Brewhaha Book Cafe

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Announcing Fairytale Month + Competition

Have you seen them? The first tentative snowdrops lifting their sleepy heads… the first golden daffodils trumpeting out the arrival of Spring! Soon drab, grey England where I live will transform into a Faery Realm of apple blossoms, forsythia hedges and cool, green forests… the perfect setting for fairy revelries!

So Keep your eyes peeled for sprites, leprechauns and the like, and join us here at Brewhaha Book Café as we celebrate our favourite Fairytales all March long!

From the Brothers Grimm to Walt Disney, from Irish Folklore to German old-wives tales, we’ll be exploring the depths and heights of the Realm of Faery… including a look at fairytale retellings through the ages. 

And now for the creme: We are inviting YOU, fellow fairytale enthusiasts, to take part in a month-long competition of fairytale retelling!

Here’s how to take part.

  • Pick your favourite fairytale and give it a twist; retell it as it’s never been told before! Maybe that means setting it in modern day, or telling the story from a different character’s point of view, or imagining what might have happened if… Sky’s the limit here!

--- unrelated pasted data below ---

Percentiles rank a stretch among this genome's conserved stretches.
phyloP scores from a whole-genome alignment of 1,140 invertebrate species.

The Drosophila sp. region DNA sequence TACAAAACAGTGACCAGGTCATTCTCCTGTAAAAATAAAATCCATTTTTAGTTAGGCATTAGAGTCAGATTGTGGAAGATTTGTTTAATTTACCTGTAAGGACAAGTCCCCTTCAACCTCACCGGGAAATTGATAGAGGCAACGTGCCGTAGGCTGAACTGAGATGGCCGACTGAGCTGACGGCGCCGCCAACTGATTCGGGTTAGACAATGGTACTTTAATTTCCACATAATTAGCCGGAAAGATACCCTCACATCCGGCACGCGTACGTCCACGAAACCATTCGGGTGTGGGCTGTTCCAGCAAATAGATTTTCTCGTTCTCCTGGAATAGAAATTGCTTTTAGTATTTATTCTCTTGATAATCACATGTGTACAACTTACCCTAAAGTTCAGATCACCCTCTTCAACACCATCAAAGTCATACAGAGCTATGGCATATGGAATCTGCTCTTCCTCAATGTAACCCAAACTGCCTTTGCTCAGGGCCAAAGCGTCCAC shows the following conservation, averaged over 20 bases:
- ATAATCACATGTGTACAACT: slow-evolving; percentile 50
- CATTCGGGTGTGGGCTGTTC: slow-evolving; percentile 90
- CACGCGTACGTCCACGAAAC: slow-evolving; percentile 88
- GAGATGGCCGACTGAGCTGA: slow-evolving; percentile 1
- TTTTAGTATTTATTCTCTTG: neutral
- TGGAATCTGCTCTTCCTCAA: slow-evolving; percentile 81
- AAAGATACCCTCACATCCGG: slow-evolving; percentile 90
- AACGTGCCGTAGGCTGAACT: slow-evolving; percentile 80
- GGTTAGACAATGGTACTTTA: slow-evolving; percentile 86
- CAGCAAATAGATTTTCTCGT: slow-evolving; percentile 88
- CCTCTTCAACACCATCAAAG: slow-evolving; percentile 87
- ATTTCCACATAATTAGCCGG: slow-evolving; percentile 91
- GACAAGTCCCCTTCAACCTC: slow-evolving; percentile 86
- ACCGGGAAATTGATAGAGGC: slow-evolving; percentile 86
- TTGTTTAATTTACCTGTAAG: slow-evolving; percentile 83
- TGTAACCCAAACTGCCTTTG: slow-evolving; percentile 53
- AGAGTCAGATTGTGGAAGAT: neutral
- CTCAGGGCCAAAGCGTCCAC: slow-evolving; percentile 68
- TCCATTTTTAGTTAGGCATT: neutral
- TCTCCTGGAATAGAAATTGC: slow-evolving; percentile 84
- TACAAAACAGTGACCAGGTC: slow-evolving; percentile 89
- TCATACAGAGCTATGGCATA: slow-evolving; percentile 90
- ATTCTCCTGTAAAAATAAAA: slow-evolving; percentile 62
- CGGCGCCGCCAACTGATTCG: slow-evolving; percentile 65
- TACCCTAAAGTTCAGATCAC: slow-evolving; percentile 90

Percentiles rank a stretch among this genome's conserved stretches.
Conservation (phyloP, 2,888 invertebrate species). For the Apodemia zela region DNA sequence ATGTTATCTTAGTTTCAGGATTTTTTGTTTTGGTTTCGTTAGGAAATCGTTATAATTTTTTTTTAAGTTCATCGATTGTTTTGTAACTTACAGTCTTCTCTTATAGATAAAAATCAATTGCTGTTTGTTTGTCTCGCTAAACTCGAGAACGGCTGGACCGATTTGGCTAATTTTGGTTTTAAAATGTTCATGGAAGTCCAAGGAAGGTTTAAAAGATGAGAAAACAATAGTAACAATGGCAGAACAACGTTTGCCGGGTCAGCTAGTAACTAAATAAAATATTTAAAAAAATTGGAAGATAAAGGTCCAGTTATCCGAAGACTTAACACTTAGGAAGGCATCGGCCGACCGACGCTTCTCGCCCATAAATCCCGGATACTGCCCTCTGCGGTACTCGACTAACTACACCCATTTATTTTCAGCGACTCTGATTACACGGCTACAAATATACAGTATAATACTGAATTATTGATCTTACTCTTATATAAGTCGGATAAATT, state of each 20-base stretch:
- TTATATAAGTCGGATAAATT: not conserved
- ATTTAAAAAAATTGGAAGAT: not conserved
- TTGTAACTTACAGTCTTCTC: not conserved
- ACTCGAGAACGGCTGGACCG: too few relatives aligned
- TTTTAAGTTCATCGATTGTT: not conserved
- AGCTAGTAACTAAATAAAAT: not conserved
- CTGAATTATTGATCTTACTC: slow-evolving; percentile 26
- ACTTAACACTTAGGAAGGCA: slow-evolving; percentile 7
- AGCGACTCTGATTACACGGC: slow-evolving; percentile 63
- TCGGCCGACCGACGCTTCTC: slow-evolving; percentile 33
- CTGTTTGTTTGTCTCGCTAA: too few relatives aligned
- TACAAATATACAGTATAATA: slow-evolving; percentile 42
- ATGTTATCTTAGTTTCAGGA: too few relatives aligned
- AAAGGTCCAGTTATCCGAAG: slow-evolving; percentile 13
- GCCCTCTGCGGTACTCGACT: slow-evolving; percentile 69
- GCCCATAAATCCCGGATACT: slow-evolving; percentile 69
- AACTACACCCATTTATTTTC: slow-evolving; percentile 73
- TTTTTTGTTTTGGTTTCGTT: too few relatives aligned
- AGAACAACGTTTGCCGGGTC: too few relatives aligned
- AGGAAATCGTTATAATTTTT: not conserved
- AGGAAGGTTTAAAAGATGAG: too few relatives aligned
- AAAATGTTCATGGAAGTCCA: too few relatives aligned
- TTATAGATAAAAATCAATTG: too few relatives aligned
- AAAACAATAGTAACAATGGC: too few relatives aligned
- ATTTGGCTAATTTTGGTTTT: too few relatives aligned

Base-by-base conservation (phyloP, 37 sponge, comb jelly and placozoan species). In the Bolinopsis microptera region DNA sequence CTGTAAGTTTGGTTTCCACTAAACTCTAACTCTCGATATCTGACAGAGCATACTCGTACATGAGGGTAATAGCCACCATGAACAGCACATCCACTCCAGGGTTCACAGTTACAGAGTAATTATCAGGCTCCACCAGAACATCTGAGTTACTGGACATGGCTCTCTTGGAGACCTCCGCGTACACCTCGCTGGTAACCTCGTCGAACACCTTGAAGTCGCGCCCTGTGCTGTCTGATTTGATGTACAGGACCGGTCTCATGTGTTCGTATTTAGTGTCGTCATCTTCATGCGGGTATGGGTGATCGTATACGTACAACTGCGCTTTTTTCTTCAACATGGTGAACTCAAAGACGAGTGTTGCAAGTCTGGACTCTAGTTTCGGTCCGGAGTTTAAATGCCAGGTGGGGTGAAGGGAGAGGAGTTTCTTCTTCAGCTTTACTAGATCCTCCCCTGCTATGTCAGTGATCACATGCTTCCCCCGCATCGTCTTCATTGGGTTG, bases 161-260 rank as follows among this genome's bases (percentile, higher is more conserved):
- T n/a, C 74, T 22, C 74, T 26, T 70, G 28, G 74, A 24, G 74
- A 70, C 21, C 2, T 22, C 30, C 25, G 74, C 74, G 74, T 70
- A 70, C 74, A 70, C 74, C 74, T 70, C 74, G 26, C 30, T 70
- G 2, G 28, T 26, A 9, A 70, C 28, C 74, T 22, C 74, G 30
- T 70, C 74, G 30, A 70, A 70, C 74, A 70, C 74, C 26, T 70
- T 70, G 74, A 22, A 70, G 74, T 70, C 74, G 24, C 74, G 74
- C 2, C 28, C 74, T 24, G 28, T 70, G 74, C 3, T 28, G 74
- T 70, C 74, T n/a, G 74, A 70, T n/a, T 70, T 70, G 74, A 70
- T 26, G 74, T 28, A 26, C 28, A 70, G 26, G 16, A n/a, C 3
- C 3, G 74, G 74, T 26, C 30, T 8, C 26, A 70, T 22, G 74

• Email your submission (no strict word limit, but maybe aim for 1,000 words or fewer) to us at along with your name & any other tidbits about yourself you’d like to share.
  • Bri & I will announce the Winner & Runner Up on 31 March + feature the retellings on the blog!

We can’t wait to read your fairy-retellings! Now go take a walk in a magic wood, pull out your old Disney collection or sit down for an hour with Hans Christian Anderson… whichever portal takes you to the Realm of Faery. We look forward to journeying there with you this month!

The Princess and the Goblin by George MacDonald

This article first appeared as a guest post on Pages Unbound on 28 July 2016. Many thanks to Krysta and Briana for hosting the celebrating classic literature event. Be sure to visit their fantastic blog!

Before the wardrobe. Before the One Ring…